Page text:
“Long gone are the days of ‘no comment,'” said Lt. James Perez of the Fairfield Police Dept during a break in a two-day crisis communication training at Greenwich Police station.
The training was led by representatives from Roger Williams University Criminal Justice Program, Public Information Officer Amy Kempe and Denis Riel, a special advisor at Dept of Children and Families.
Lt. James Perez of Fairfield Police Dept said Tuesday’s training was about working with the media as a partner regardless of the crisis.
“We learned how to partner with the media to allay fears for victims and families,” Perez said, adding, “The problem is that with the advent of social media, news gets commented on by so many people so fast. You may have people reporting from the scene via Facebook.”
“We’re trying to convey to the older guys to include the media, and reach out sooner, rather than later,” said Officer Michael DeVito, Public Information Officer with the Milford Police Dept.
“Social media, particularly Twitter, has really changed the way government agencies – particularly law enforcement – communicates in a crisis,” said Kempe, adding that while Twitter is media-centric, Facebook targets the public.
Riel said it’s important in a crisis to communicate across agencies with a single voice. He explained that Tuesday’s tabletop exercise clarified the communicator’s role in correcting bad information, confirming good information or complimenting good information.
“I think it’s safe to say that police officers don’t like communication. They want to do their job. They want to be police officers,” Kempe said. “But it’s so critical to communicate to the public through the media so that people feel safe and know the police are protecting the community.”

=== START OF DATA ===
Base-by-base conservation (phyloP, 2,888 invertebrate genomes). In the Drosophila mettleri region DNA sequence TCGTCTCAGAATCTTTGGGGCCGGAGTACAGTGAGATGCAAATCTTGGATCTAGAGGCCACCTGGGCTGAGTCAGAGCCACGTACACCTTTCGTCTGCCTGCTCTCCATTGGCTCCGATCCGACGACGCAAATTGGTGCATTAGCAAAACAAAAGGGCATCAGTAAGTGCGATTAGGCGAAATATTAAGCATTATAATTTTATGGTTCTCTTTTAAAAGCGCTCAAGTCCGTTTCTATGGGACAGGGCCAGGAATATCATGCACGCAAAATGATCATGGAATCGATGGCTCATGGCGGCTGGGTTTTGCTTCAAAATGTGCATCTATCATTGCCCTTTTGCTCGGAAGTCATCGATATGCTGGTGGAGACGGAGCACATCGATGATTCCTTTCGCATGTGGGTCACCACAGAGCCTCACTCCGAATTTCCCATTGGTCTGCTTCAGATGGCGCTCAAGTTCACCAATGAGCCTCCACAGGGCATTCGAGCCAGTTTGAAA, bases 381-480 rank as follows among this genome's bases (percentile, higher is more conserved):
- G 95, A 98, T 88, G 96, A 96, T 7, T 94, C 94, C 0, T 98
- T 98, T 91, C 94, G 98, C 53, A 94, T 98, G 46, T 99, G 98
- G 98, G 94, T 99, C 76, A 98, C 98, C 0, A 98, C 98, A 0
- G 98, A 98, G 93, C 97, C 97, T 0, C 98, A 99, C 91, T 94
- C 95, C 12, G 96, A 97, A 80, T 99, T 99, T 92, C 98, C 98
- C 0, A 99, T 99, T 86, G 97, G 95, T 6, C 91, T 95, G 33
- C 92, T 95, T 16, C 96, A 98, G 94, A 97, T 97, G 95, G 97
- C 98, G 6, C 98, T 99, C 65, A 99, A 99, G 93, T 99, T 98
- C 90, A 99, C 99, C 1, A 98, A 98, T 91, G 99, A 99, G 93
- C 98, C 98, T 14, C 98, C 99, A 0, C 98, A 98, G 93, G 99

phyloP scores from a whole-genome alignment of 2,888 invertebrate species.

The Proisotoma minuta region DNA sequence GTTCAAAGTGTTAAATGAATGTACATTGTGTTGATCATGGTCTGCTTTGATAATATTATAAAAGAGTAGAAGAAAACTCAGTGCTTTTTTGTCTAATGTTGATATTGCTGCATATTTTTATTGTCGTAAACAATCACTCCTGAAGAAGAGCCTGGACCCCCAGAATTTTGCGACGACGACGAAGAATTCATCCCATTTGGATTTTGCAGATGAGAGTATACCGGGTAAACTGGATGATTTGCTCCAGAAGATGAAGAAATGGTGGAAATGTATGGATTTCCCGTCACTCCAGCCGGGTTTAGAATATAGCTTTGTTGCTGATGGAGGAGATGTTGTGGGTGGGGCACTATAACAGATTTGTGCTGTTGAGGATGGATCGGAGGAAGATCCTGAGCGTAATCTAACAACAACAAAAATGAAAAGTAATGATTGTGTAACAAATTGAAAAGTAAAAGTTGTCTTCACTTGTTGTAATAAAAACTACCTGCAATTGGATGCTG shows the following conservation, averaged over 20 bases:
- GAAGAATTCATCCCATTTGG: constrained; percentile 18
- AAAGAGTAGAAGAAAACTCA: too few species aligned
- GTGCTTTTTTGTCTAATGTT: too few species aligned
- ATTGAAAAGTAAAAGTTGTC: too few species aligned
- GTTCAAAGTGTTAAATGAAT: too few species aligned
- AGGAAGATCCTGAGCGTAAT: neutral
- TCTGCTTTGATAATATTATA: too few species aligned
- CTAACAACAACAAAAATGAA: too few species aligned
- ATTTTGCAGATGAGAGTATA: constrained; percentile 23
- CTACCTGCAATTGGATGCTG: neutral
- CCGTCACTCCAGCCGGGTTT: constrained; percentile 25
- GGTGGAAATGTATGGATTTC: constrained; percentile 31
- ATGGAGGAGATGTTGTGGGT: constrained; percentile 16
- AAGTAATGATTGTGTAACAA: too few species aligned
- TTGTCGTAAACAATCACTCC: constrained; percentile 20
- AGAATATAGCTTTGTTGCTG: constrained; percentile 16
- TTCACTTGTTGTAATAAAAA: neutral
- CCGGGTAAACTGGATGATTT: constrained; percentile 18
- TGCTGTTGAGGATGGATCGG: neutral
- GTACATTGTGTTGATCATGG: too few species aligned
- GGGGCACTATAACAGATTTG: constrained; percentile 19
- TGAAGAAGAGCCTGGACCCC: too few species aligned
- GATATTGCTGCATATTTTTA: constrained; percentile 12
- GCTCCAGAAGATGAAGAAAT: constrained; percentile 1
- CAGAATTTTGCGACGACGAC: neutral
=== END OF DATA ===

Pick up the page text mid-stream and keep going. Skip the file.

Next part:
The DOC did a specific exercise to be prepared for a riot and a takeover in Bridgeport Correctional Facility. Director of External affairs for the Dept of Corrections, Karen Martucci said that although that type of incident hasn’t happened for many years, Tuesday’s rehearsal on how disseminate information accurately and critically was invaluable.
“Today I learned about knowing your audience, preventing inaccurate information getting out, and sharing information without jeopardizing the active investigation,” Martucci said.
Dept of Children and Families Kathryn Bella, Investigation Supervisor at DCF based out of Norwalk said, “We rely on our law enforcement to really help us. What’s key is the safety and well being of children.” Bella said a crisis communication situation involving DCS might, for example, including a domestic violence situation or a drug raid with children present.
Other agencies included in the training included the Board of Education and the Health Department.
Riel said that the workshop includes role playing at a press conference with some participants playing the part of the spokesperson on camera, and others peppering them with questions. He said they’d also practice writing press releases and formulating Twitter posts.
According to Riel the first step in crisis communication is to identify the audience, decide the attitude or behavior that needs to be imparted, develop a message, choose the best mechanism to deliver the message and, lastly to assess. “Then it’s rinse, lather, and repeat,” he said.
“It’s talking about how to put out a cohesive message across all different types of media, including press releases and speaking on camera,” Lt. Gray said. “The quality of instruction from Roger Williams has been excellent.”